Monday Sep 13, 2021

Why converged NOC and SOC are so critical to security efficacy

Joining Felicia is Rui Lopes, Senior Technical Evangelist at WatchGuard Technologies. Rui was with Panda Security prior to the WatchGuard acquisition and has spent many years merging the technical with customer enablement at a level rarely seen. His efforts at WatchGuard are projects, partner support, and overall customer enablement of using the endpoint protection technology effectively.

When I listened to an interview with Fortinet's CISO regarding converged NOC/SOC, I had to reach to Rui to formalize several conversations we have had over the last 1+ years because we both have seen the need for this strategy for a very long time. 

At QPC, we have been doing converged NOC/SOC since around 2009.

Listen in to hear our breakdown about why this is such a critical strategy in today's threat landscape.


The Fortigate CISO talked a lot about NOC and SOC convergence at the network layer, but he did not talk about it at the endpoint level.


Convergence architecture, SIEM, network operations, endpoint, cloud, authentication

Panda: since 2015 EDR platform, advanced telemetry collection, for endpoint sensors


The people who are monitoring and responding must be the same people who have intimate knowledge of the systems, clients, staff, applications, servers, workstations, cloud tech. They have to know what the technical controls are that are in place and then see the events and make judgement calls about what should and should not be happening and respond effectively.


WatchGuard EDPR (formerly Adaptive Defense 360) has service-as-a-feature built into the EDR, zero trust and classify, attested goodware, not malware.

The other service is threat hunting. Zero trust is when we only allow goodware to run. Threat hunting watches what happens when that goodware is weaponized.

IOA are also included in alarming and reporting. This puts the ITSP in a position to effectively provide the MDR service.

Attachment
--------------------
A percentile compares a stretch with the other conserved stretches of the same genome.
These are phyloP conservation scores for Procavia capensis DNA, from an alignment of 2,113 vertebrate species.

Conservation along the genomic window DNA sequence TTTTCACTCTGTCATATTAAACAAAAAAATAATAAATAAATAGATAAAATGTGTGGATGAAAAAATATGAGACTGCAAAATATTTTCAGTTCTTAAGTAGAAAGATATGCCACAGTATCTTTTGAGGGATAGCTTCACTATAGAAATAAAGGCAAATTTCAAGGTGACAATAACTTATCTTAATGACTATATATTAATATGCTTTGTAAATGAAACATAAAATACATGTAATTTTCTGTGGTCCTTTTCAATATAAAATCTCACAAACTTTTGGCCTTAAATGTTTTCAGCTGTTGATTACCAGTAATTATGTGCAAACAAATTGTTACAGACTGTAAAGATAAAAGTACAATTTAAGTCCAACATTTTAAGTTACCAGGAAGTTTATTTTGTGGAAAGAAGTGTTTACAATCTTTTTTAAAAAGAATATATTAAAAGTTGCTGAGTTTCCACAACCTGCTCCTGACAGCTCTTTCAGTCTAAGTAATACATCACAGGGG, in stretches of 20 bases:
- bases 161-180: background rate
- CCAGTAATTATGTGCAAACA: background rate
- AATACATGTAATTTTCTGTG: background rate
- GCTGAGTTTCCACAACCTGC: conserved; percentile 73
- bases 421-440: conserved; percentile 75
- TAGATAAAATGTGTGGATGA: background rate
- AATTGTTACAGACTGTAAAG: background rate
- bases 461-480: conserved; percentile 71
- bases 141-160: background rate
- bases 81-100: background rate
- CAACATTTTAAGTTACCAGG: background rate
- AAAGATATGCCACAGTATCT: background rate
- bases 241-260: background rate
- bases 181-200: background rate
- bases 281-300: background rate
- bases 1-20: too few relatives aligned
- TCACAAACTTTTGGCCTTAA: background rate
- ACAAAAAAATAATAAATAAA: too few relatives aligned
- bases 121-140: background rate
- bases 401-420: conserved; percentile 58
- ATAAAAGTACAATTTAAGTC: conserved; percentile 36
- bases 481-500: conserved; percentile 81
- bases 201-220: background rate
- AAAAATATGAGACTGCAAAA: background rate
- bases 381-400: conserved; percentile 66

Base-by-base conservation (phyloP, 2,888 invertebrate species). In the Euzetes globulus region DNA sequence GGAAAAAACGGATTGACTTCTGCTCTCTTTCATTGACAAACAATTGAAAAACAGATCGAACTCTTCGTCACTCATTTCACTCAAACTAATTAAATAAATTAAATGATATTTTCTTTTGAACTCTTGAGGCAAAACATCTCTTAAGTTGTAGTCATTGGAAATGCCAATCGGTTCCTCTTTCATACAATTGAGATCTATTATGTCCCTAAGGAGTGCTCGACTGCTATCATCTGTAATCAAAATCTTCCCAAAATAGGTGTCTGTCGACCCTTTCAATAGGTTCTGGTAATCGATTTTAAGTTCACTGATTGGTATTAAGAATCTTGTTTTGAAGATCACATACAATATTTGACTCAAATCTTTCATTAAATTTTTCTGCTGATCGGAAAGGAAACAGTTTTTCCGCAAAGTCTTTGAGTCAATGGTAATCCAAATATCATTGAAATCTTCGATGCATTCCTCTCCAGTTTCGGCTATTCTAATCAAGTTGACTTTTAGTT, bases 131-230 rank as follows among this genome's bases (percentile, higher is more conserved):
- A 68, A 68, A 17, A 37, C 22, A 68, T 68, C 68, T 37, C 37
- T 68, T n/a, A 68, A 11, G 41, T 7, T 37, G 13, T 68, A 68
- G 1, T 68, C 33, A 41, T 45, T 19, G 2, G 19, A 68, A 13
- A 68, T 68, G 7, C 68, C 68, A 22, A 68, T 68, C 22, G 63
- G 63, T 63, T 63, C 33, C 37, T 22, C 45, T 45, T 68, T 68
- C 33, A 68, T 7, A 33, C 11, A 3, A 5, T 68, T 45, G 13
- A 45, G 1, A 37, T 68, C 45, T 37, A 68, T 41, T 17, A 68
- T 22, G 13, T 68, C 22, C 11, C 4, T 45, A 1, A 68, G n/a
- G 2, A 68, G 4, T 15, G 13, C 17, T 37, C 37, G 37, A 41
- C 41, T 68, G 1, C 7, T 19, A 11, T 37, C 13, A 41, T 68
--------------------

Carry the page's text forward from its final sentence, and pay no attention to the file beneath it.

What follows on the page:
Service-as-a-feature is applied to the notion that you should get an "endpoint management" team by bringing together malware analysts and threat hunters into the product as "features" which when paired with competent MDR services by the ITSP are a stellar combination not found in other platforms. It's about avoiding a scenario where there are 120+ options to configure and validate that they are correct. With a platform that has service-as-a-feature paradigm, it allows the endpoints to leverage the collective intelligence of the global threat hunting team at WatchGuard combined with the purple team at the ITSP who has intimate knowledge of the client and what should and should not be happening on those endpoints.


The people doing the MDR MUST HAVE the knowledge and authorization to trigger host isolation without any other contacts in order to arrest the spread of problems in an attack. There cannot be delays. And the people doing that service must also have full authority to conduct a lockdown at the network layer.



EPDR also has extremely granular device control which is extremely useful.


WatchGuard Fireboxes already have excellent alerting and monitoring when configured properly and used in the proper ecosystem. QPC has used these monitoring and alerting features extensively in its in-house NOC/SOC operations for more than a decade.


WatchGuard is continuing to invest in the improvement of its WatchGuard Cloud platform bringing the whole XDR option to fruition for ITSPs that have lacked the capabilities that QPC has regarding deploying converged awareness of the endpoint and network layer with proper real time alerting and monitoring.

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